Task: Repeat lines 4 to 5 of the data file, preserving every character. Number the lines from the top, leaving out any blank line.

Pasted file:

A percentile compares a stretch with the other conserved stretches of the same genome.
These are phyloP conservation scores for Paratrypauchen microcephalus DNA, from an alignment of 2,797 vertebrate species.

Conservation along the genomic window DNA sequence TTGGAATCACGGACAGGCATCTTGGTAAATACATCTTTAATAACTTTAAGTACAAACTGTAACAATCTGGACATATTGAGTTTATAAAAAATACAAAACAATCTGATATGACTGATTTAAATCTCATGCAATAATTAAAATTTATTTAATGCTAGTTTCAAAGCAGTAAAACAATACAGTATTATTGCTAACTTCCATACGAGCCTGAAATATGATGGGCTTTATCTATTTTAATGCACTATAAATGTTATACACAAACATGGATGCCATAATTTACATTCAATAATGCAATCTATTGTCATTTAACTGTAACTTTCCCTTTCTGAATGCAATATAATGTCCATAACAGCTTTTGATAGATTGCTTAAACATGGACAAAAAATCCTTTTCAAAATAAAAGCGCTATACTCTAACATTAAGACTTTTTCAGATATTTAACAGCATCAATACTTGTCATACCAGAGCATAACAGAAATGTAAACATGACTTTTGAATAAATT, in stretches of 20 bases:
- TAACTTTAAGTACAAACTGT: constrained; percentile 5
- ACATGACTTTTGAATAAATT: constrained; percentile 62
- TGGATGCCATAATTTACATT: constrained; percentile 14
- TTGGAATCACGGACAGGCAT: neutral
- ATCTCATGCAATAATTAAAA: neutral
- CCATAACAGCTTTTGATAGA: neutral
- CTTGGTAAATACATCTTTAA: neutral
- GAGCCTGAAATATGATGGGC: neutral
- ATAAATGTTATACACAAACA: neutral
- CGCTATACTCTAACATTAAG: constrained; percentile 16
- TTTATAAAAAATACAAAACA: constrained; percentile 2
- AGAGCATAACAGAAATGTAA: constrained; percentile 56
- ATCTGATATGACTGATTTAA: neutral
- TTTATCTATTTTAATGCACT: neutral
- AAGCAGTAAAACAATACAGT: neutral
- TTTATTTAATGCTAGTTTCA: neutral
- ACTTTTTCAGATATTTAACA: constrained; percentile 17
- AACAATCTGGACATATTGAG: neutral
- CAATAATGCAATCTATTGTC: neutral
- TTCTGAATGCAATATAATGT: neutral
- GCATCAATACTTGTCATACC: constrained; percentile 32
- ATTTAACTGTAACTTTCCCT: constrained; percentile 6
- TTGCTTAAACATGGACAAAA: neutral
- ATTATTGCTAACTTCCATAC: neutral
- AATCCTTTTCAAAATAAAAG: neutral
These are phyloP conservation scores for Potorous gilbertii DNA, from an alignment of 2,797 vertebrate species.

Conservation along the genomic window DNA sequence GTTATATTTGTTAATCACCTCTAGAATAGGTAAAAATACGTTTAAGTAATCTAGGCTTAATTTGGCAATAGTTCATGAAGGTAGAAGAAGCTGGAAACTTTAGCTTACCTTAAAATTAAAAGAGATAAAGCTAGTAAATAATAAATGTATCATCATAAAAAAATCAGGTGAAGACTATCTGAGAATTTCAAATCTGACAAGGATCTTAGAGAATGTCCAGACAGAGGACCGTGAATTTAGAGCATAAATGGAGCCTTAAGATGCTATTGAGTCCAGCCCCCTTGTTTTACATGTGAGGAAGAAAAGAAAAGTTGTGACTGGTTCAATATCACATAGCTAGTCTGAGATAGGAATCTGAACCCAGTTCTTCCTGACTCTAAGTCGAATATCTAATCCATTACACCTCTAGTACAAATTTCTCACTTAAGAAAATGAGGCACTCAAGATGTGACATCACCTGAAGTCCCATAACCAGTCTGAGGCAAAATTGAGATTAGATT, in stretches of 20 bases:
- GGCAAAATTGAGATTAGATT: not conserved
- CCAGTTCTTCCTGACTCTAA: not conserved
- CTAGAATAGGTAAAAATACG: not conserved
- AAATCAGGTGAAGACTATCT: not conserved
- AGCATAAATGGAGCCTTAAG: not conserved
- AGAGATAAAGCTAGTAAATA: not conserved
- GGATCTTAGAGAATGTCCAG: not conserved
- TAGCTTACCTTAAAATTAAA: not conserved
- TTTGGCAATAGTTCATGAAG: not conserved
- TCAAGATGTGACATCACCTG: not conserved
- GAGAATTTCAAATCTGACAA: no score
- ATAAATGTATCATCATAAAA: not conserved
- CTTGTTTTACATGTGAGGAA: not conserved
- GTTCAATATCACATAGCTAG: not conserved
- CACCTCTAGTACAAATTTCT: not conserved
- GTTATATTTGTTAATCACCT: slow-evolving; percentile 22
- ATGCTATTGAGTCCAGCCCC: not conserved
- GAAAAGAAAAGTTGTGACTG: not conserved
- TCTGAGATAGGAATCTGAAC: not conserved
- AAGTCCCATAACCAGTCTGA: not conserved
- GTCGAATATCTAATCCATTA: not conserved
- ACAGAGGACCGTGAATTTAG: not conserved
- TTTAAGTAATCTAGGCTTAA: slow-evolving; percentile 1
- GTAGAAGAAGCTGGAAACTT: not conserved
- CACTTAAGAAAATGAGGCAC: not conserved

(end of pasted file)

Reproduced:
- TAACTTTAAGTACAAACTGT: constrained; percentile 5
- ACATGACTTTTGAATAAATT: constrained; percentile 62